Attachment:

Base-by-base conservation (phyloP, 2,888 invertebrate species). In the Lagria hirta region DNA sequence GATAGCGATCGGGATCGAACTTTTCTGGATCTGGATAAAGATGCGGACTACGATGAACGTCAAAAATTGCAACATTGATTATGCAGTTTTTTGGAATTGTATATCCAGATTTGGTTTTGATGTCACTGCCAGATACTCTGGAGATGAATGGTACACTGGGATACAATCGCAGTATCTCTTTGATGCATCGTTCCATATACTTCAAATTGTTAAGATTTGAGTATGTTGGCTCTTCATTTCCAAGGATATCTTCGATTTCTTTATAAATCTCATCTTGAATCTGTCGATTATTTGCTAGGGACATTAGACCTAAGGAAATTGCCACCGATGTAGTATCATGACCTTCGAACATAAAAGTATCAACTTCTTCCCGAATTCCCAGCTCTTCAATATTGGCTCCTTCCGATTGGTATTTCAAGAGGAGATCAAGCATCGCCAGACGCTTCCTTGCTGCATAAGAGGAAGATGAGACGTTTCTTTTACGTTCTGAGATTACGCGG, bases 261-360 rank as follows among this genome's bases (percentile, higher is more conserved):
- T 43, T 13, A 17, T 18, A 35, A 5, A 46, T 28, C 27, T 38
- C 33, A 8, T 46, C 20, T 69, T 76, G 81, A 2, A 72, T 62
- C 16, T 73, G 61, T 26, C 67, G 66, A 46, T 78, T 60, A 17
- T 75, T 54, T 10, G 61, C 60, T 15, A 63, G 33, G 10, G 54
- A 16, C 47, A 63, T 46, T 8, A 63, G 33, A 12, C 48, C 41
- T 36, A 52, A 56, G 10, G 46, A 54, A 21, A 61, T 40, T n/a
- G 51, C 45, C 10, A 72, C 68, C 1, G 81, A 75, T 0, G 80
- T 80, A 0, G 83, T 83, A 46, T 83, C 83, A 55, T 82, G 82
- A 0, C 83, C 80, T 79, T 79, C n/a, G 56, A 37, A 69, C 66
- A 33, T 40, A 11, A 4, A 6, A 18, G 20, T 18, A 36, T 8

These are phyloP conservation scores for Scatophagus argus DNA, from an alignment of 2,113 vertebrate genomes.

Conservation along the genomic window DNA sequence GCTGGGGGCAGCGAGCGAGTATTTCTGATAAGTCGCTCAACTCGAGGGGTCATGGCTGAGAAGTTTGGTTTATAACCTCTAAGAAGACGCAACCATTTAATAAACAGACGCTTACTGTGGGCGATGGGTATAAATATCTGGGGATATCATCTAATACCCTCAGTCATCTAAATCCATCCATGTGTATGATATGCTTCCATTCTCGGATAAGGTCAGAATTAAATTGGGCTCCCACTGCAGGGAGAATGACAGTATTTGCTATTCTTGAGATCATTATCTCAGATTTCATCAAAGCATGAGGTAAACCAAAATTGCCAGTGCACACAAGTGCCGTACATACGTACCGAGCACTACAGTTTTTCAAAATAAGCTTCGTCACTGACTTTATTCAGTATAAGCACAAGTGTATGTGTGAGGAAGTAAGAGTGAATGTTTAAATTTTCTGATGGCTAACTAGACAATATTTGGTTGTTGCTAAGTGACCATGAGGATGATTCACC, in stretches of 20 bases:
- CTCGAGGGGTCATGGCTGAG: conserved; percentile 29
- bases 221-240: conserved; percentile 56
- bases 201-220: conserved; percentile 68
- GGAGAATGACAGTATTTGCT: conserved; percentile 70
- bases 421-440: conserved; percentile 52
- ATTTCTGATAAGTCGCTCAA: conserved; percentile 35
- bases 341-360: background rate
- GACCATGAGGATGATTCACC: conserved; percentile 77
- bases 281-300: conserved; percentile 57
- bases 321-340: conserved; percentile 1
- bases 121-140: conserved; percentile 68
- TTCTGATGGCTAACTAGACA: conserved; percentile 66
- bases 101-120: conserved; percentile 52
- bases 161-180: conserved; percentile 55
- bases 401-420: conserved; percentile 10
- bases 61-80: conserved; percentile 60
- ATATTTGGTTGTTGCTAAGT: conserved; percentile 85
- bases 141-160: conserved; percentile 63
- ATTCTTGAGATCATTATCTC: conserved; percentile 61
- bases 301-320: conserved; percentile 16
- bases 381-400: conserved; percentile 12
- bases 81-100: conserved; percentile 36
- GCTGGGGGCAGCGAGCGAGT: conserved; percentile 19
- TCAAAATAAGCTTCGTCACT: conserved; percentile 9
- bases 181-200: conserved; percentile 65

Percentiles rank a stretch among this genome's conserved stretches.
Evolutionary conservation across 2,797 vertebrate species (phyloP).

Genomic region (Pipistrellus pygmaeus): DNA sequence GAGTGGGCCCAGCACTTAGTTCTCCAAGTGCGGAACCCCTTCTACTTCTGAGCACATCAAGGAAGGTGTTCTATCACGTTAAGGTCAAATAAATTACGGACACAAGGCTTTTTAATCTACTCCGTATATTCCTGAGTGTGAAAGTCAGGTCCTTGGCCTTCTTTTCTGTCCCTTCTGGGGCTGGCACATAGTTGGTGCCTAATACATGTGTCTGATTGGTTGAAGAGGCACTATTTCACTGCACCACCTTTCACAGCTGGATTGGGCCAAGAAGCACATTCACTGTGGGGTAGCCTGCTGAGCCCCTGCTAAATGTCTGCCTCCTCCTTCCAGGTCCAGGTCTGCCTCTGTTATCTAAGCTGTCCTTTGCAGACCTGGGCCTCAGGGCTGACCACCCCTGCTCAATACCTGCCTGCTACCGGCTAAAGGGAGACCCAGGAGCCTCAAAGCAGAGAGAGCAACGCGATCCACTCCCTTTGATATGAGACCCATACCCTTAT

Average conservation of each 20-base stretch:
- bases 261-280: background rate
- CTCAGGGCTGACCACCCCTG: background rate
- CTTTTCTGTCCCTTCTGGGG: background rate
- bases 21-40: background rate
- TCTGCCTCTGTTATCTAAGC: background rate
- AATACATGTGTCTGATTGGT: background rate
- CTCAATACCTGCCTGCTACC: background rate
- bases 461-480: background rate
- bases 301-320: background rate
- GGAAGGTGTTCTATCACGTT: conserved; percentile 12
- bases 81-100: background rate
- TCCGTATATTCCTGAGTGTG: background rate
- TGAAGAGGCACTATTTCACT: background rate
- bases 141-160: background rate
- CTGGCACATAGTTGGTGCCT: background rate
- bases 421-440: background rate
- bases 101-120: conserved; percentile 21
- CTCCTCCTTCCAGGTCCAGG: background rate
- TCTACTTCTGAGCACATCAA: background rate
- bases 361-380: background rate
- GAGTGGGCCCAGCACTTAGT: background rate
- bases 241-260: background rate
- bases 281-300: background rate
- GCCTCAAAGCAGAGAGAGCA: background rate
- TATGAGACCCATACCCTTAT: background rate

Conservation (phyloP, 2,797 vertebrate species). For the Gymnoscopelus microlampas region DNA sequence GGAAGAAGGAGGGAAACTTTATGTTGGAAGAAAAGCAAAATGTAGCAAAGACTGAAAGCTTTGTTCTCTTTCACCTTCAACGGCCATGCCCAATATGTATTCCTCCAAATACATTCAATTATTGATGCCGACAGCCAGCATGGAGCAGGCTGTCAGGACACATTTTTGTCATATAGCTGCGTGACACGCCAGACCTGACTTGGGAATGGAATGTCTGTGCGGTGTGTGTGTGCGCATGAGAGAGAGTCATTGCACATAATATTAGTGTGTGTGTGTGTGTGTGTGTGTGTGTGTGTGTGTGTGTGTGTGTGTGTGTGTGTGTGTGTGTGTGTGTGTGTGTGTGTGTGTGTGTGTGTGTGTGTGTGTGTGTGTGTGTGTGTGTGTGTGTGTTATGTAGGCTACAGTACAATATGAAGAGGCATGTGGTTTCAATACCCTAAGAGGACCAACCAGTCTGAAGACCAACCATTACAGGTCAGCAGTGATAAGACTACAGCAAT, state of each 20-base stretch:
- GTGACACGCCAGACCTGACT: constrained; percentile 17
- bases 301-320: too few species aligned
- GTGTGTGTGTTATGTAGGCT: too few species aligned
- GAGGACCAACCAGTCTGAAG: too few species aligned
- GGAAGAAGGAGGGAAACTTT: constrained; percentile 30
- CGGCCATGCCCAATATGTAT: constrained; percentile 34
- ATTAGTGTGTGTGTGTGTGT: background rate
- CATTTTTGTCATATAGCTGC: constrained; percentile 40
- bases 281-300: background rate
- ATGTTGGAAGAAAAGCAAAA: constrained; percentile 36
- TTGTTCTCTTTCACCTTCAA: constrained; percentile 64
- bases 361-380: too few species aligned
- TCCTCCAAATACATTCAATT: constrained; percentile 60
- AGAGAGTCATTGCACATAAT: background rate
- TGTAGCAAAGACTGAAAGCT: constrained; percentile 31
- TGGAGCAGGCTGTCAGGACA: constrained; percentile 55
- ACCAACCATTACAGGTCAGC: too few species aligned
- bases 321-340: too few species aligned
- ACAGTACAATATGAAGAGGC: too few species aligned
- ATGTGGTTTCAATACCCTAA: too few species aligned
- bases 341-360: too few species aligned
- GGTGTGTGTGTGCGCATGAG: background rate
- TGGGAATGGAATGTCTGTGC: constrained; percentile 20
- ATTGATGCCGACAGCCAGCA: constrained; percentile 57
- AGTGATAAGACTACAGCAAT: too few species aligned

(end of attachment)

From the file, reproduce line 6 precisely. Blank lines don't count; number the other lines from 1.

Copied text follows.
- A 16, C 47, A 63, T 46, T 8, A 63, G 33, A 12, C 48, C 41